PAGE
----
Bout #2 on the fight card featured the ladies, 39 year-old Brandy Badry from Edmonton, Alberta, Canada (1-5) taking on a 29 year-old mixed martial artist by the name of Jillian “Justice” Lybarger from Goodyear, Arizona (0-1) in a four round super lightweight match.
Unlike most boxers who are hurried along by the officials, Badry would not be rushed. After the meeting in the center of the ring, the Prima Dona needed to remove multiple layers, first the silk robe followed by an even more glamorous silk blouse. You were half expecting a hairdresser to show up or have her receive a phone call from the Canadian Prime Minister.
Throughout the early goings, Lybarger tried to press the action, get in close, while Badry, with her height and reach advantage, was content to be standoffish and throw punches only from a safe distance. When Lybarger did get in Badry’s space, she’d react as if it were a cat fight. She’d hit on the break, use headlocks or grab Lybarger in a clinch so she could eventually bang her in the back of her head with a rabbit punch.
From the second round on, things got more contentious as both Lybarger, reverting back to her MMA tactics, and Badry, using every dirty trick in the book, became more pugnacious.
With the clinches clearly bothering Badry and Lybarger coming in hard with her head, Badry began to hold to deflect the forearms and errant elbows. In round three, things heated up again as Lybarger started landing these left hooks to the side of Badry’s head. With her antics clearly frustrating Badry, she began to hold for the remainder of the round.
With the match oh so close, both ladies came out swinging in the final round. Then came a new wrinkle. Referee Jose Cobian decided to deduct a point from Badry for her continual holding and hitting, which clearly gave Lybarger an advantage. Surprise #2: with the clock ticking down Lybarger sent Badry to the mat with a surprise right cross with just a second remaining. It was like watching synchronized swimming. We see Badry getting clobbered and headed down on the mat, a second later the bell rings. With the knockdown occurring just before the bell and the ref signaling as such, the Lybarger fan club began to cheer wildly.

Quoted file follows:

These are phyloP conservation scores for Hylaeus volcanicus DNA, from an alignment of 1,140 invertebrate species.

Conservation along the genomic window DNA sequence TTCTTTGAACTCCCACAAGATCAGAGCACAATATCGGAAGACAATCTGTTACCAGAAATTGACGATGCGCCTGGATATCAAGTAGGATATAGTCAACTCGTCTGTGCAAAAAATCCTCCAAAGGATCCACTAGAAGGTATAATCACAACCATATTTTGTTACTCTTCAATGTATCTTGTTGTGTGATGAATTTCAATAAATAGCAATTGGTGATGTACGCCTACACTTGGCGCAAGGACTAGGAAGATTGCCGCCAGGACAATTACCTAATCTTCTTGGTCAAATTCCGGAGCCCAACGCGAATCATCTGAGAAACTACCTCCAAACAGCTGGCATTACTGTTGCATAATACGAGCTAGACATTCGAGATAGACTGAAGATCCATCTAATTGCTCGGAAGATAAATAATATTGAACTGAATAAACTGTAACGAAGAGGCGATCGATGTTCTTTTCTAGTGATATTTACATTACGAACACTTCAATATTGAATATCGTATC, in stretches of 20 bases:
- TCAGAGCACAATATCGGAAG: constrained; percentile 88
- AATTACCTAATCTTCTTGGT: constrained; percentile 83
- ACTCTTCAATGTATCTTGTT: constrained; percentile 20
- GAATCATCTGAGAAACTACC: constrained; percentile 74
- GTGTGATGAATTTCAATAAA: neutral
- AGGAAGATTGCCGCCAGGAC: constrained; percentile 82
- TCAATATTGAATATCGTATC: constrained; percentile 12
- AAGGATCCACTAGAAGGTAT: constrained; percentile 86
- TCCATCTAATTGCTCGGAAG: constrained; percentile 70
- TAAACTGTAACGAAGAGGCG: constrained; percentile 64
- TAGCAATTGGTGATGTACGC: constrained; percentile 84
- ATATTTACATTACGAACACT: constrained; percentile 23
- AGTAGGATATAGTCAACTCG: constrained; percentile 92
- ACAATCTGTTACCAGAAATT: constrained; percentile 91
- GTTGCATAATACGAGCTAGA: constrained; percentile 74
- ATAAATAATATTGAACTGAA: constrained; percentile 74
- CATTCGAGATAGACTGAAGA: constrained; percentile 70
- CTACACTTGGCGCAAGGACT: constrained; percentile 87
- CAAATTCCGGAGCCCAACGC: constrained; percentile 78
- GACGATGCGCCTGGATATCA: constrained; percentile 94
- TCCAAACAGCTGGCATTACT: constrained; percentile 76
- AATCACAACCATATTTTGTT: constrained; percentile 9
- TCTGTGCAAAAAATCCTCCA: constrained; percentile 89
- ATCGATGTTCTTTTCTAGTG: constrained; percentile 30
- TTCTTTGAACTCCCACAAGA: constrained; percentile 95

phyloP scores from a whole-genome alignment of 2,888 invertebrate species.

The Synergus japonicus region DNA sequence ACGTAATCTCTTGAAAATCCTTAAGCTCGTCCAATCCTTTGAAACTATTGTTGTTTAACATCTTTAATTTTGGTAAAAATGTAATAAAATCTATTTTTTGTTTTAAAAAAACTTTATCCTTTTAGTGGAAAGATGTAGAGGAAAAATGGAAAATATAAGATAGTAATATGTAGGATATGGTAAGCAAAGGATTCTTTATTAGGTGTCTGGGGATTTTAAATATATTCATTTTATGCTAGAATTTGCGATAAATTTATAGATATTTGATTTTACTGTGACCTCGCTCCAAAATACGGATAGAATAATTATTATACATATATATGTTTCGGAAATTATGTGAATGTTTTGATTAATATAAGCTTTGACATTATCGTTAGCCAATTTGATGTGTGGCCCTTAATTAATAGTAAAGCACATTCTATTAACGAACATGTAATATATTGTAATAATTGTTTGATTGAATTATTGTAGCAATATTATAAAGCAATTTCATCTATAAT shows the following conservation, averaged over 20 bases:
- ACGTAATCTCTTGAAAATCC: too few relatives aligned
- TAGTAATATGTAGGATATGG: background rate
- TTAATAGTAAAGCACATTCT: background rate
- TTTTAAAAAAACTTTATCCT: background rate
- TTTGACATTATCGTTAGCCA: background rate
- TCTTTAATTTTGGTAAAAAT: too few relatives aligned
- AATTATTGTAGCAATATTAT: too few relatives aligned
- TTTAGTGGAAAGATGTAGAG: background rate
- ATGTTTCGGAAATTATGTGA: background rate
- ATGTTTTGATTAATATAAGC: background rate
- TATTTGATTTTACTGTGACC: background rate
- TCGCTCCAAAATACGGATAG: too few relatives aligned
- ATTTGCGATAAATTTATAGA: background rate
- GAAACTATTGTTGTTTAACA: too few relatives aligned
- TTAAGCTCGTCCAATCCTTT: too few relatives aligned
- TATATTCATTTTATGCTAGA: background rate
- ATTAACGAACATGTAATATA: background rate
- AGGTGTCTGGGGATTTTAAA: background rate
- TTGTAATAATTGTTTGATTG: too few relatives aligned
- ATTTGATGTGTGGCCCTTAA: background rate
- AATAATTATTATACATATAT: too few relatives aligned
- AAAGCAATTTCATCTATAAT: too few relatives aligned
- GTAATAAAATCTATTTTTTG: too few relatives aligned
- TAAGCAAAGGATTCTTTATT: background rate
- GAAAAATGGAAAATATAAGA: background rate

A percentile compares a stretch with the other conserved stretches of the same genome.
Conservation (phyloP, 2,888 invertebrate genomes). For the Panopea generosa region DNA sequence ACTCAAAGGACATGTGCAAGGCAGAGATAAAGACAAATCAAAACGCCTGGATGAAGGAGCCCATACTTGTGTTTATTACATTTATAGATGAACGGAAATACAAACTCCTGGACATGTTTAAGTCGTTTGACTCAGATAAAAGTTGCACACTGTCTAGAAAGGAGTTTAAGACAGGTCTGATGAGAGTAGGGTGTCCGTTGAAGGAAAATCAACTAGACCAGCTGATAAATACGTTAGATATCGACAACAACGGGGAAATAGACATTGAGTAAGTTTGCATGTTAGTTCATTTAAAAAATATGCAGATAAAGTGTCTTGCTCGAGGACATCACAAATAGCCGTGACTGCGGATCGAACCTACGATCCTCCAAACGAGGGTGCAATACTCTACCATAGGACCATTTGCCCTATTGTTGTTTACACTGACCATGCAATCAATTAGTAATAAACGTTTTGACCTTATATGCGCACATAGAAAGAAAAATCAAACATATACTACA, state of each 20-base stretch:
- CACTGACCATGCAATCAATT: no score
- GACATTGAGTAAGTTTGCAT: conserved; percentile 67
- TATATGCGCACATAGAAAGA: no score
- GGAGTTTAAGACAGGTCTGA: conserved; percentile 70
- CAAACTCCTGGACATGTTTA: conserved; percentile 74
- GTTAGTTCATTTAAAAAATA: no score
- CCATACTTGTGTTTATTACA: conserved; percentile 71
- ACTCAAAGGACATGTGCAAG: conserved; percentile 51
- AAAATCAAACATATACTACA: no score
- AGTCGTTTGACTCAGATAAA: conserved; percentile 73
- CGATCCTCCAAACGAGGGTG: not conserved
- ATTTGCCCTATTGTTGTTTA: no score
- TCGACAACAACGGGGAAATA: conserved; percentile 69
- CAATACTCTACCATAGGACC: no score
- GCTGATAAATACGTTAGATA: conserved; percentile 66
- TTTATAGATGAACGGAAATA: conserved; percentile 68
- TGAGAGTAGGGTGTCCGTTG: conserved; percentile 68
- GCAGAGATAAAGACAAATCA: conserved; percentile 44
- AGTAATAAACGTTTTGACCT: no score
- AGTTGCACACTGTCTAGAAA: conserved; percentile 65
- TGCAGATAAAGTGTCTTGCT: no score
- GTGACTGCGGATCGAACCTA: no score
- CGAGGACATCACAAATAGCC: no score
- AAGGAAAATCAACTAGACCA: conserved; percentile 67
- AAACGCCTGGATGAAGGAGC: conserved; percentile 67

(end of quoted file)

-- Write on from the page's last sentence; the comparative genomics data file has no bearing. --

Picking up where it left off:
Meanwhile, you had Badry trying to explain to the ref that it was only a slip, “It wasn’t a knockdown!” Veteran boxer Steve Forbes had a smile on his face when Brandy tried to plead her case.
With the combination of a point deduction and the last second knockdown, the decision was never in doubt. Lybarger won by an unanimous decision to improve her record to 1-1, while Badry now drops to 1-6.
Bout #3 turned out to be a crowd pleasing, bloodbath between local favorite Joe “The Bull” Delgadillo (1-0) of Chula Vista and a Tijuana favorite son, Edgar “Porky” Najera (0-3). To the amazement of many, it was “The Bull’s” opponent, “Porky,” who ended up winning over quite a few fans with his underdog, no-quit status.
Midway through round one, both men landed big blows on each other and Delgadillo was cut. With seconds left in the round an exchange in the center of the ring led to Degadillo landing a hard left hook to send Najera to the canvas. Up quickly, Najera made it out of the round.
In round two both men continued to battle with good back and forth action. That’s when we first heard the “Porky!!!!, Porky!!!!!” chant from the crowd. Towards the end of the round, Najera landed this left hook flush to sent Degadillo backwards into the ropes. Both men survived the round and continued on to what was to become a classic brawl.
Round three was another evenly matched round that had the crowd watching closely for that one big punch that could end the fight. Najera continued to throw his left hooks while Degadillo found success with his overhand rights. Delgadillo, who ended the round strong, looked impressive, impressive enough to carry over the momentum into the final round.
In the fourth and final round, both men were a bloody mess and continued to trade shots in the middle of the ring. Najera, who appeared to be tiring, relied mostly on his jab to ward off Degadillo who would often press forward to land his combinations.
After being the victim of that first round knockdown, it was Porky who ended up breaking Joe’s nose. From amongst the corner people came the following remarks, “It’s a good thing Juan “Cutman4Hire” Ramirez was on-duty to realign Joe’s nose. Actually, it was Ramirez’s first realignment.
A quote from Delgadillo later, “It was his first? Oh well, it was a good job!”
With his unanimous decision win, 38-37, 39-36 and 39-36, Delgadillo improves to (2-0, with 1 KO) while Najera (0-4) loses his fourth straight.
On Friday, November 21st, Bobby D Presents will be returning to the Crowne Plaza Hotel for a clash between undefeated Tijuana fighter Kenia Enriquez (12-0, 6 KOs) and southpaw Ana “La Bronca” Arrazola (20-10-3, 13KO). These young ladies will be fighting it out for the vacant WBO female flyweight world title. For more info, you can always visit the BobbyDPresents.net website or check with the SportofBoxing.com Pro Boxing pulldown.